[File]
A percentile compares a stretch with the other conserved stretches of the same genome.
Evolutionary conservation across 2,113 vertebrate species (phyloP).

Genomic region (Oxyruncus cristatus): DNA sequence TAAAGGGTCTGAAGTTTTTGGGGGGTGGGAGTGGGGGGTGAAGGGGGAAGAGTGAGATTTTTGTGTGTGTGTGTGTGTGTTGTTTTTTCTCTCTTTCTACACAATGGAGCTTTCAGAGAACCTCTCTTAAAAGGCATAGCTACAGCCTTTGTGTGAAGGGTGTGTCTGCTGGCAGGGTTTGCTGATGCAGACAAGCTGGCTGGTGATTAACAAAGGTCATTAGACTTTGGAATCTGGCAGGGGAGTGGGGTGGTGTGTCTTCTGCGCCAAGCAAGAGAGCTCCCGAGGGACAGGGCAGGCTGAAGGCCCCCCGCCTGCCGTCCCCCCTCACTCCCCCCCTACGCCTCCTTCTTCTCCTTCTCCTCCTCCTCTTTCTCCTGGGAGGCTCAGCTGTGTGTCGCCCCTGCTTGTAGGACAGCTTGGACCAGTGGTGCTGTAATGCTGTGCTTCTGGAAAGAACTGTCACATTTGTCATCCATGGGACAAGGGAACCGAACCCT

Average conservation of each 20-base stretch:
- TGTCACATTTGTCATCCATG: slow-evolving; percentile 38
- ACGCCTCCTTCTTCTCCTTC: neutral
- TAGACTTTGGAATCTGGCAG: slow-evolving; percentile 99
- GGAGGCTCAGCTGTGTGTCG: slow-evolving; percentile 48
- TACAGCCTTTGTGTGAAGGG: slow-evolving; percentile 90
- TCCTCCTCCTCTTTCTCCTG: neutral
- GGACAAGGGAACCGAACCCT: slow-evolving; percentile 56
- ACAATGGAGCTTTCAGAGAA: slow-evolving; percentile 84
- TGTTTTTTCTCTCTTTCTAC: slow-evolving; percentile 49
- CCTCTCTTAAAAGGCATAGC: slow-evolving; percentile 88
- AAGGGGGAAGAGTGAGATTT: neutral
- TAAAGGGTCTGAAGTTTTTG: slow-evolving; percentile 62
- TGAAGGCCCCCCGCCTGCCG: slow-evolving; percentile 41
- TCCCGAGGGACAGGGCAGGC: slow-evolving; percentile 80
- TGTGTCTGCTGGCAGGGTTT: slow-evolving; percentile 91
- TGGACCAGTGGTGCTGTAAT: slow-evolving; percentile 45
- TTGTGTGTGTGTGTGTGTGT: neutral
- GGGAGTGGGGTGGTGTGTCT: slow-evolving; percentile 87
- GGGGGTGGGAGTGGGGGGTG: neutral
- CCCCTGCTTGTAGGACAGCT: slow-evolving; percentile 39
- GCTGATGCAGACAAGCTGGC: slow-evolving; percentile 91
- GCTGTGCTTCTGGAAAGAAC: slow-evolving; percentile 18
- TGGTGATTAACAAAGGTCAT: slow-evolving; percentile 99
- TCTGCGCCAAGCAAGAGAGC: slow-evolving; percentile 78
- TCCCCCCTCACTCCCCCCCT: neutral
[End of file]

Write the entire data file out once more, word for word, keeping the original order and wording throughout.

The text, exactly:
A percentile compares a stretch with the other conserved stretches of the same genome.
Evolutionary conservation across 2,113 vertebrate species (phyloP).

Genomic region (Oxyruncus cristatus): DNA sequence TAAAGGGTCTGAAGTTTTTGGGGGGTGGGAGTGGGGGGTGAAGGGGGAAGAGTGAGATTTTTGTGTGTGTGTGTGTGTGTTGTTTTTTCTCTCTTTCTACACAATGGAGCTTTCAGAGAACCTCTCTTAAAAGGCATAGCTACAGCCTTTGTGTGAAGGGTGTGTCTGCTGGCAGGGTTTGCTGATGCAGACAAGCTGGCTGGTGATTAACAAAGGTCATTAGACTTTGGAATCTGGCAGGGGAGTGGGGTGGTGTGTCTTCTGCGCCAAGCAAGAGAGCTCCCGAGGGACAGGGCAGGCTGAAGGCCCCCCGCCTGCCGTCCCCCCTCACTCCCCCCCTACGCCTCCTTCTTCTCCTTCTCCTCCTCCTCTTTCTCCTGGGAGGCTCAGCTGTGTGTCGCCCCTGCTTGTAGGACAGCTTGGACCAGTGGTGCTGTAATGCTGTGCTTCTGGAAAGAACTGTCACATTTGTCATCCATGGGACAAGGGAACCGAACCCT

Average conservation of each 20-base stretch:
- TGTCACATTTGTCATCCATG: slow-evolving; percentile 38
- ACGCCTCCTTCTTCTCCTTC: neutral
- TAGACTTTGGAATCTGGCAG: slow-evolving; percentile 99
- GGAGGCTCAGCTGTGTGTCG: slow-evolving; percentile 48
- TACAGCCTTTGTGTGAAGGG: slow-evolving; percentile 90
- TCCTCCTCCTCTTTCTCCTG: neutral
- GGACAAGGGAACCGAACCCT: slow-evolving; percentile 56
- ACAATGGAGCTTTCAGAGAA: slow-evolving; percentile 84
- TGTTTTTTCTCTCTTTCTAC: slow-evolving; percentile 49
- CCTCTCTTAAAAGGCATAGC: slow-evolving; percentile 88
- AAGGGGGAAGAGTGAGATTT: neutral
- TAAAGGGTCTGAAGTTTTTG: slow-evolving; percentile 62
- TGAAGGCCCCCCGCCTGCCG: slow-evolving; percentile 41
- TCCCGAGGGACAGGGCAGGC: slow-evolving; percentile 80
- TGTGTCTGCTGGCAGGGTTT: slow-evolving; percentile 91
- TGGACCAGTGGTGCTGTAAT: slow-evolving; percentile 45
- TTGTGTGTGTGTGTGTGTGT: neutral
- GGGAGTGGGGTGGTGTGTCT: slow-evolving; percentile 87
- GGGGGTGGGAGTGGGGGGTG: neutral
- CCCCTGCTTGTAGGACAGCT: slow-evolving; percentile 39
- GCTGATGCAGACAAGCTGGC: slow-evolving; percentile 91
- GCTGTGCTTCTGGAAAGAAC: slow-evolving; percentile 18
- TGGTGATTAACAAAGGTCAT: slow-evolving; percentile 99
- TCTGCGCCAAGCAAGAGAGC: slow-evolving; percentile 78
- TCCCCCCTCACTCCCCCCCT: neutral